So these practices were the beginnings of my new thought patterns:
- Listening to my thoughts
- Allowing all thoughts without resistance or judgment
- Talking to certain thoughts and treating them like friends
- Using mantras to alter thought streams
The benefits of these practices were many:
- My feelings about myself softened and I began liking myself and enjoying my own humor.
- I began discovering my personal belief systems and exploring how those beliefs have played a big role in creating my life up to that point.
- I began accepting and enjoying my changing emotional states, tapping into the incredible power generated by my emotions.
- I opened up to new ideas and new people, I learned new healing techniques, I read books about quantum theory and the functions of the brain and the workings of the cells --- who knew I was interested in any of that, much less that I had an aptitude and capacity to take in and use that information?
- Self-empowerment! I started trusting that I could handle any situation and be successful with any endeavor. My confidence levels grew daily.
And this is just the beginning, more benefits reveal themselves all the time. And it began with a willingness to really listen to my thoughts. Powerful stuff! What's going on in your head? Are you listening?
Wednesday, July 29, 2009
The Sudden Outburst Method of Personal Transformation
And when I say suddenly, I mean in an instant, with no warning. One minute I was sitting in my favorite chair drinking coffee all by myself, thinking my usual thoughts, and the next minute I exploded. I began jumping around the room, yelling, giving myself the biggest butt-kicking of my life. The episode only lasted for about 10 minutes but it altered the course of my life. If anyone had seen me, they would have thought I was nuts!
What caused the eruption? Thoughts. Just like molten lava deep inside a serene mountain, toxic negative thoughts had been boiling around in my mind for years. Those thoughts took a turn for the worse when, a few months earlier, I started thinking about leaving my family and fleeing my life.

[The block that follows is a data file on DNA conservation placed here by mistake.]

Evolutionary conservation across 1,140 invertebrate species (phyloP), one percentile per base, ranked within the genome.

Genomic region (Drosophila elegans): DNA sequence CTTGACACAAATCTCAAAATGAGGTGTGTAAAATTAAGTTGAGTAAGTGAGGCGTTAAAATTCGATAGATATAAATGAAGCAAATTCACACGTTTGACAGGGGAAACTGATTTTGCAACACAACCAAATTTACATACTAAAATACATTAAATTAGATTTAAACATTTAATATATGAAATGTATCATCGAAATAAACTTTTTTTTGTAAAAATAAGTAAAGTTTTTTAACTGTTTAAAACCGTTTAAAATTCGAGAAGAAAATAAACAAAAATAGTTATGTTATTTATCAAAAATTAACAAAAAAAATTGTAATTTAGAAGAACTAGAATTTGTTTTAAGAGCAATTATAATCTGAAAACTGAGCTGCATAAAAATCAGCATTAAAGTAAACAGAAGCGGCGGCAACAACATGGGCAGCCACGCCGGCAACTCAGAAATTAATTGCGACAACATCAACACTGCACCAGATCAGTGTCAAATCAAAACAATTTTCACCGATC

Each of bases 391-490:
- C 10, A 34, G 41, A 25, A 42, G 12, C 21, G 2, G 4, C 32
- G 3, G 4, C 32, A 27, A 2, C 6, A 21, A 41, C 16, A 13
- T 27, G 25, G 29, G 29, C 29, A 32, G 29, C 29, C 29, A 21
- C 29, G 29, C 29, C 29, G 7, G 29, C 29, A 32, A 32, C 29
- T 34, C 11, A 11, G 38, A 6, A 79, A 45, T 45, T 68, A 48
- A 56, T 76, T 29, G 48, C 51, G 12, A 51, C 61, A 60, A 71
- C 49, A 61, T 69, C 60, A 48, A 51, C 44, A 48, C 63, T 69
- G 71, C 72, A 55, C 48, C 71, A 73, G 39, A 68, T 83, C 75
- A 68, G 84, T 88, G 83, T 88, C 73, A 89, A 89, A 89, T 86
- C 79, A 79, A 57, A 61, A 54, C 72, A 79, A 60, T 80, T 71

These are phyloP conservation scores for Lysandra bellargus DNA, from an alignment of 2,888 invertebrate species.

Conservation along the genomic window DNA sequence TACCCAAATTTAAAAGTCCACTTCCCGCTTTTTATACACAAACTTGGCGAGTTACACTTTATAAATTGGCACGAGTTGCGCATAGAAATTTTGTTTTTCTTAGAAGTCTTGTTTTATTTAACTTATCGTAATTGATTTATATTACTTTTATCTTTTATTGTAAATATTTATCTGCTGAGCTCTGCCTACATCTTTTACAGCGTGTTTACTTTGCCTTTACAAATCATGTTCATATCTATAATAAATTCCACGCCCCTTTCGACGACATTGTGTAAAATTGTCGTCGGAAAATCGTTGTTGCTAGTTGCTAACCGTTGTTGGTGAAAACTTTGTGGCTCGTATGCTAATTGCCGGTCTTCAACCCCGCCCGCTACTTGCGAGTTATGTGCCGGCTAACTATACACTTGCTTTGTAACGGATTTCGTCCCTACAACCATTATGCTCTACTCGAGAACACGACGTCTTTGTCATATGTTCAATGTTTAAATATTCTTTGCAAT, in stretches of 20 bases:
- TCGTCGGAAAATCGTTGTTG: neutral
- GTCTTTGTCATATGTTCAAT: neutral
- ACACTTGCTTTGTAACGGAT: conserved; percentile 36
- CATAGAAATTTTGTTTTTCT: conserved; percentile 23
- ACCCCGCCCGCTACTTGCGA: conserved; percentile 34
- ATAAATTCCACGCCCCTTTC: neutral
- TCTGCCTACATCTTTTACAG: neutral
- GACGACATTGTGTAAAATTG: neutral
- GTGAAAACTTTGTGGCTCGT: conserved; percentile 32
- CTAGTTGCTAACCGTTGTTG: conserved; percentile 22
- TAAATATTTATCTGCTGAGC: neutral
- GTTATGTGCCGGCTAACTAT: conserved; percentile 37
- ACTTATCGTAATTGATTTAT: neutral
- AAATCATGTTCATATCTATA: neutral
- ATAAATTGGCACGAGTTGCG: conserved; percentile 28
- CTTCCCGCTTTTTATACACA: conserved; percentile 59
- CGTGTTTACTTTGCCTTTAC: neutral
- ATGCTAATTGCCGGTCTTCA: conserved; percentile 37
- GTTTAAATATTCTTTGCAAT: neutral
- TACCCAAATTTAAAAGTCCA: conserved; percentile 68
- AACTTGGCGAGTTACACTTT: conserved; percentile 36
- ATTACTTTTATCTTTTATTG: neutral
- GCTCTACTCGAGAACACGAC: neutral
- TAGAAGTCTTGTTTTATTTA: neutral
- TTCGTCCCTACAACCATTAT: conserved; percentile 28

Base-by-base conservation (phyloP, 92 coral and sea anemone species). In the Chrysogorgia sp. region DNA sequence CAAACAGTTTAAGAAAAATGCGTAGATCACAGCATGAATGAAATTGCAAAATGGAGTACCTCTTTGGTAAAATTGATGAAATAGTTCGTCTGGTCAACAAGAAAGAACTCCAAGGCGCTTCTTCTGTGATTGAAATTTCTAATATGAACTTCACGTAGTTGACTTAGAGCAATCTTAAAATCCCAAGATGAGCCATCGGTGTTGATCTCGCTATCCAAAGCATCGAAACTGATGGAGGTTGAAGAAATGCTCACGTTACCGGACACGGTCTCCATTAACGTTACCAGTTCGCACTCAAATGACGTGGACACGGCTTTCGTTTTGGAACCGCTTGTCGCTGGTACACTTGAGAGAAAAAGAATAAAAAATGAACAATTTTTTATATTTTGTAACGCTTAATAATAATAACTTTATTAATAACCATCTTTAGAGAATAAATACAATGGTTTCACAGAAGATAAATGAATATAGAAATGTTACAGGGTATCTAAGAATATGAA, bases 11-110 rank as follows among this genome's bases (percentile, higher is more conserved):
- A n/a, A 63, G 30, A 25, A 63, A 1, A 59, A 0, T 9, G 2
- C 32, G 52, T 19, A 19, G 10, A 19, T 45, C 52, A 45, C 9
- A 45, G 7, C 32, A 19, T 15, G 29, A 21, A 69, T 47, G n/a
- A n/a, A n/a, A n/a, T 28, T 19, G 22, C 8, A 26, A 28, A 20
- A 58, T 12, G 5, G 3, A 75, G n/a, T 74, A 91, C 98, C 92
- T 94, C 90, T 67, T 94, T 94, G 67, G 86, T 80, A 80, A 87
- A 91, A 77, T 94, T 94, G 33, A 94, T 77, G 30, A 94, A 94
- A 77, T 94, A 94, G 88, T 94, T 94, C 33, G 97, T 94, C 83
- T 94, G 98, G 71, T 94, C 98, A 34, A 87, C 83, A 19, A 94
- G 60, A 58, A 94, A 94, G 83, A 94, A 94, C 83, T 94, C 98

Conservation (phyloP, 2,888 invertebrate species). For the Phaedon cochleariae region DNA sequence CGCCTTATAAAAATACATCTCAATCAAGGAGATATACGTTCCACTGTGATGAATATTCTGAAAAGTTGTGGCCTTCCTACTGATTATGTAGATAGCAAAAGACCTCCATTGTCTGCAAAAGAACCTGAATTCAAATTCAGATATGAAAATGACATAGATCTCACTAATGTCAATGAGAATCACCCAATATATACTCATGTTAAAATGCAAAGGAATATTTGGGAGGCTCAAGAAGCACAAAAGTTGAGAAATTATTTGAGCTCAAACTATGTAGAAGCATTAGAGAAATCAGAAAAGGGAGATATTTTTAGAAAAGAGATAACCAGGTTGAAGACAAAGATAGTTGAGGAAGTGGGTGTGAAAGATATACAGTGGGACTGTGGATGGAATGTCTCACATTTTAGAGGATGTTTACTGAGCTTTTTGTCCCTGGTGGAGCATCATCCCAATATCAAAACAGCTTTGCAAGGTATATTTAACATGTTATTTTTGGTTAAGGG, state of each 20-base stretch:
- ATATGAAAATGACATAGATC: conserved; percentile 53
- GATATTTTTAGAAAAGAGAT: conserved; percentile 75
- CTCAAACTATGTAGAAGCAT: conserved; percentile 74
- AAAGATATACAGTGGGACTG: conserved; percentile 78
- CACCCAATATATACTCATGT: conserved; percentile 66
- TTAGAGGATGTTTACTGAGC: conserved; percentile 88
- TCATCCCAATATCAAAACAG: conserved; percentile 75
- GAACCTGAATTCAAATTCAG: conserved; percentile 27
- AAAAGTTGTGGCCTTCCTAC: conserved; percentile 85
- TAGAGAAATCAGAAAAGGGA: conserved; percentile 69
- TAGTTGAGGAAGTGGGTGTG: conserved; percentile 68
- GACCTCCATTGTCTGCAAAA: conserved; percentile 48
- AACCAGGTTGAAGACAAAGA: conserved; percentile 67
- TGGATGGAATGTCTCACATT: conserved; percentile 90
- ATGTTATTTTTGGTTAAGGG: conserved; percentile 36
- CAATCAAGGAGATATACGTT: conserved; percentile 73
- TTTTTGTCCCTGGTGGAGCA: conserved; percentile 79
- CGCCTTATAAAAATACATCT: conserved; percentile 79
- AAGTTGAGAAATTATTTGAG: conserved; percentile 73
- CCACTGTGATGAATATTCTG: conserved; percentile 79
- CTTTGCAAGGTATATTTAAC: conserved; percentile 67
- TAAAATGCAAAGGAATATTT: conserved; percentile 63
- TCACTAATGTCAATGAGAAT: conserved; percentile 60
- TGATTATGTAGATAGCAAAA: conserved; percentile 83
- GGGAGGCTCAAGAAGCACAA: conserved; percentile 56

You see, every morning I would get my son, aged 9, off to school and then sit in that chair and imagine going into my bedroom, packing up all my clothes, loading up my mini van and driving off down the street. In my mind I would sometimes leave a note or call someone to pick my son up from school. Sometimes I would imagine where I would go first, like to the bank. The only way I ever got myself out of the chair was to decide not to do it today, maybe tomorrow. And then the whole round would begin again the next day. I was stuck in a depression dew loop with no way out.
On that fateful morning in May, I suddenly realized that I wasn't going to do it. And I was furious! The yelling went something like this:
"You IDIOT! You're not going ANYWHERE because if you WERE, you would have GONE already! I've HAD it with you! STOP this foolishness, GET OVER IT!"
And on like that .... while waving my arms, shaking my fists and I think there was some stomping involved. Pretty sure there was. The best part came next. I ran into the bathroom and looked at myself in the mirror. I looked deranged, crazed, wild-eyed. I was horrified, to say the least. But I looked that crazy woman right in the eye, shook my finger in her face and told her to shape up. Told her I had had it with her and her whining and moaning. Told her she was going to get happy RIGHT NOW or I was going to know the reason why not.
The idea that I could actually be happy sent a jolt of panic through me, I could see it in my eyes. So I arranged a smile on my face and even though it gave me an even spookier look when combined with those wild eyes, I said out loud, "I'm a happy girl." I didn't die so I said it again. And then again. I repeated it over and over until it became a little song. "I'm a happy girl. A happy, happy girl. I'm a happy, happy, happy, happy girl!" Catchy tune, you should have heard it. Satisfied with my efforts, I jumped into the shower singing my little song and went on to the rest of my day.
In the days and weeks that followed, I would sing my happy girl song in my van or in the shower but only when I was alone. I didn't tell anyone about my episode because I really had no idea what I had done.
About three weeks later, I noticed that I felt pretty good. It was a shock of sorts, after feeling so bad for so long. It stopped me in my tracks while I did a mental body scan and decided that, yes, I felt pretty darn good! I wondered if my happy girl song was really working. Could it be true? Could a silly thing like that really help?